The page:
SC: The film also discusses the power of real-life environments and learning in engaging students in the usefulness and value of math. Should we be teaching students math outside of the classroom, providing real world connections to math learning? How would you envision/create this lesson plan?
SL: Absolutely! We should be looking at real issues in our world, and bringing them into the class. But these have to go beyond questions like how many miles a car can go on 6 gallons of gas. It’s real world problem. It’s also a really boring real world problem. Get into big oil, and then it might start to get to be fun. So we need to be asking bigger questions. I learned from a teacher about creating an experience where his students studied the radon levels in homes in his area with original data. Radon is the #2 cause of cancer in the US, just a stone’s throw behind smoking. So his students learned some basic math, like finding the mean, and more complex math related to proportional relationships and the volume of basements, and then mapped the results. They came up with an unbelievable finding that showed high levels of radon in one area. They then had to make a decision, publish the results which might cause a crash in housing prices, or go door to door. I won’t tell you what they decided, but that’s the real kind of math we need.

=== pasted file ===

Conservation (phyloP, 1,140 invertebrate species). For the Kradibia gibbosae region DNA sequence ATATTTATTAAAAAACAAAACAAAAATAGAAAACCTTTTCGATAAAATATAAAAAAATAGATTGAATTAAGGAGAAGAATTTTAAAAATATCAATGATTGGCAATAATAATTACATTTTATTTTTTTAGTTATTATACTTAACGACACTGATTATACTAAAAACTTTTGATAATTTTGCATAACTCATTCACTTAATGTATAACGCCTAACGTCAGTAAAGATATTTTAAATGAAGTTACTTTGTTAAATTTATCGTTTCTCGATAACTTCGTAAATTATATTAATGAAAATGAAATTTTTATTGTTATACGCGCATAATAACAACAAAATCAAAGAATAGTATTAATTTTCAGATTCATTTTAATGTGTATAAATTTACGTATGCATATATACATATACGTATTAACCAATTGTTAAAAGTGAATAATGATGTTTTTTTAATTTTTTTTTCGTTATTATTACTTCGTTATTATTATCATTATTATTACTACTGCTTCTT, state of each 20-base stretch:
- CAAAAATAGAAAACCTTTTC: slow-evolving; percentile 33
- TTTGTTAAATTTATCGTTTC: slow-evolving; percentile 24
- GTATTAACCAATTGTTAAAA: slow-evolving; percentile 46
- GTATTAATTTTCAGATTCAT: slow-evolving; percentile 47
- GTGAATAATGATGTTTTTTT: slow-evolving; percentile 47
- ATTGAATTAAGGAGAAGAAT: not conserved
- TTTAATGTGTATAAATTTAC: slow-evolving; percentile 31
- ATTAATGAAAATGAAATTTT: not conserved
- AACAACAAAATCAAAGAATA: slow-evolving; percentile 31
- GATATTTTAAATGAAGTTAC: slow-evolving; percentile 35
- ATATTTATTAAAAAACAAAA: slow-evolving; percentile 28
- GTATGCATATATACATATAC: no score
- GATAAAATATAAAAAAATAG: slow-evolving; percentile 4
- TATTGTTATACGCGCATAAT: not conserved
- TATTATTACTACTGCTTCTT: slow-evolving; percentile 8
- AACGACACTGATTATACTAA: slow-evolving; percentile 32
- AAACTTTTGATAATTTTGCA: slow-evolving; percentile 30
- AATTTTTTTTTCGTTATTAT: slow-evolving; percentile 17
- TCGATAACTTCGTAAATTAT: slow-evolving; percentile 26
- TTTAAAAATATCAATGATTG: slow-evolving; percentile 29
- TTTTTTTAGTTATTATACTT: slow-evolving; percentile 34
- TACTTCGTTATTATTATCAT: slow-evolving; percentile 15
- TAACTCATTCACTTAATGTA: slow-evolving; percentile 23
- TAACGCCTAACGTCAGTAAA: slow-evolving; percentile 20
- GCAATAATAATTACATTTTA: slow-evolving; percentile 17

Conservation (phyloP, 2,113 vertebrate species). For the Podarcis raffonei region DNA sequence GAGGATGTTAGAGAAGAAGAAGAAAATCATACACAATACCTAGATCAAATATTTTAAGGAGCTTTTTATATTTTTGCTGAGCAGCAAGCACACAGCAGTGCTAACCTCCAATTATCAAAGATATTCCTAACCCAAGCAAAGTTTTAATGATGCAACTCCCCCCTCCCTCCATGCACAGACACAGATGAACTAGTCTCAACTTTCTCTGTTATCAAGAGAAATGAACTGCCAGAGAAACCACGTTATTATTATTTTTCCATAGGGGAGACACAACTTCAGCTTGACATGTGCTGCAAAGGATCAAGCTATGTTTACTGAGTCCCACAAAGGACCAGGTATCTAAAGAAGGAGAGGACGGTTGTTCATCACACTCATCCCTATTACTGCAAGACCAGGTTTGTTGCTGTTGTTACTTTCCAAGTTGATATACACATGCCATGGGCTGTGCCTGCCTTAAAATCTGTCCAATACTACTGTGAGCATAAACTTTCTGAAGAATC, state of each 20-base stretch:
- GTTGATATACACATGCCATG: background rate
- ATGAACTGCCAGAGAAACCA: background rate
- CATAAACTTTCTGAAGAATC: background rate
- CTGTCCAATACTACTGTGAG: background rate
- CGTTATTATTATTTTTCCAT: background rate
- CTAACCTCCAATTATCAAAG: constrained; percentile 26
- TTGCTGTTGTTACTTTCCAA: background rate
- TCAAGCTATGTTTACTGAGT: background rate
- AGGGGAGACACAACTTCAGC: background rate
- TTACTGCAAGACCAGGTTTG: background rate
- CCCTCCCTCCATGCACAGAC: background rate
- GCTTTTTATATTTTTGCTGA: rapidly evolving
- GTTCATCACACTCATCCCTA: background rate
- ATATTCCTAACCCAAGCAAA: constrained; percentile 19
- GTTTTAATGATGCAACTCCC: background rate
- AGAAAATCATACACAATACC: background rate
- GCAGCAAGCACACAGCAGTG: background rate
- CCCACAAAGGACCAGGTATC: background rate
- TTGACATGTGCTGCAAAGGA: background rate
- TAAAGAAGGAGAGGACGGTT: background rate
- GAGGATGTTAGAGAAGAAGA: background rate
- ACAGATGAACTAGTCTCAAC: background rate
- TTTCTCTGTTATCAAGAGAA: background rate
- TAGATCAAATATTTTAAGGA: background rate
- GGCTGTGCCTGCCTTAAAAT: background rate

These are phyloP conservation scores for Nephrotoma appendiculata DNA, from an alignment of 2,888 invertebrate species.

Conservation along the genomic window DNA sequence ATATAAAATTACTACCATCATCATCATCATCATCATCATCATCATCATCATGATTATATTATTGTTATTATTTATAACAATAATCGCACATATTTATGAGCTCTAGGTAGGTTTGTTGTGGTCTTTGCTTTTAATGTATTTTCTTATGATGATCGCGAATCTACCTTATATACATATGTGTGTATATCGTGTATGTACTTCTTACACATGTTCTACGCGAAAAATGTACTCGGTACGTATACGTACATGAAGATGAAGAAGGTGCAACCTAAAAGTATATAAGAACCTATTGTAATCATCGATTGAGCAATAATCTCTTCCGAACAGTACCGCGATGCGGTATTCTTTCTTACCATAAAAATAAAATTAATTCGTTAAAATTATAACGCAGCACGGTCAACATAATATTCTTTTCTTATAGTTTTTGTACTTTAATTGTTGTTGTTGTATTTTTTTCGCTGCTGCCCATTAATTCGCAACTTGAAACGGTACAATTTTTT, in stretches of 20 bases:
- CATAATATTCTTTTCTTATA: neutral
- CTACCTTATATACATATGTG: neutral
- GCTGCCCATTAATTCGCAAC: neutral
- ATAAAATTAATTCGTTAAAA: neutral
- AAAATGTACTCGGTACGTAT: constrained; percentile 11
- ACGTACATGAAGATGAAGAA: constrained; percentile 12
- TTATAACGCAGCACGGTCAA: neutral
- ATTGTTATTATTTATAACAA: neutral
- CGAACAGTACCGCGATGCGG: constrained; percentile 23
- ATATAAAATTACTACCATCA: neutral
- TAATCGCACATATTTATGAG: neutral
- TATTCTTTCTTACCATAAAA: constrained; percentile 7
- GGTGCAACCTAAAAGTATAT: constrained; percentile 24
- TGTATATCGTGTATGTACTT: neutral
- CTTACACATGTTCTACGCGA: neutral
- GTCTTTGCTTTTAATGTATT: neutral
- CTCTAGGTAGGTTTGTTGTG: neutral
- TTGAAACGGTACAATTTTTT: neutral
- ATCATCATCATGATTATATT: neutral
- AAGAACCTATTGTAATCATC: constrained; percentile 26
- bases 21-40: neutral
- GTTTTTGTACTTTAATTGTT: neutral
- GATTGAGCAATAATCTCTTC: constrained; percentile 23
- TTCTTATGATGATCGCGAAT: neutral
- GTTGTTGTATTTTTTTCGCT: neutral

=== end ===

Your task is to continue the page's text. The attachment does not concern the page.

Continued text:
SC: Your classroom used game-based learning to embed math learning. How can blending game-based learning with group work and 1:1 teaching time improve a students’ success in math learning?
SL: Games were not the reason my students showed an average year after year 80 percent growth on state tests. They were a catalyst to see math differently. We trained them like you might train athletes for state tests, with group work, individual tutoring, and about every configuration of classroom style you’ve ever seen. But it all worked because the students learned to collaborate through the games. We were then able to have students teach other students. Then you start to have power in transforming a classroom. It’s not fast. It doesn’t happen overnight. But it works much, much better than lecture, homework, lecture, homework formats.
SC: You spoke a great deal about motivation and reward. How are games valuable in generating the motivation to continue to learn math?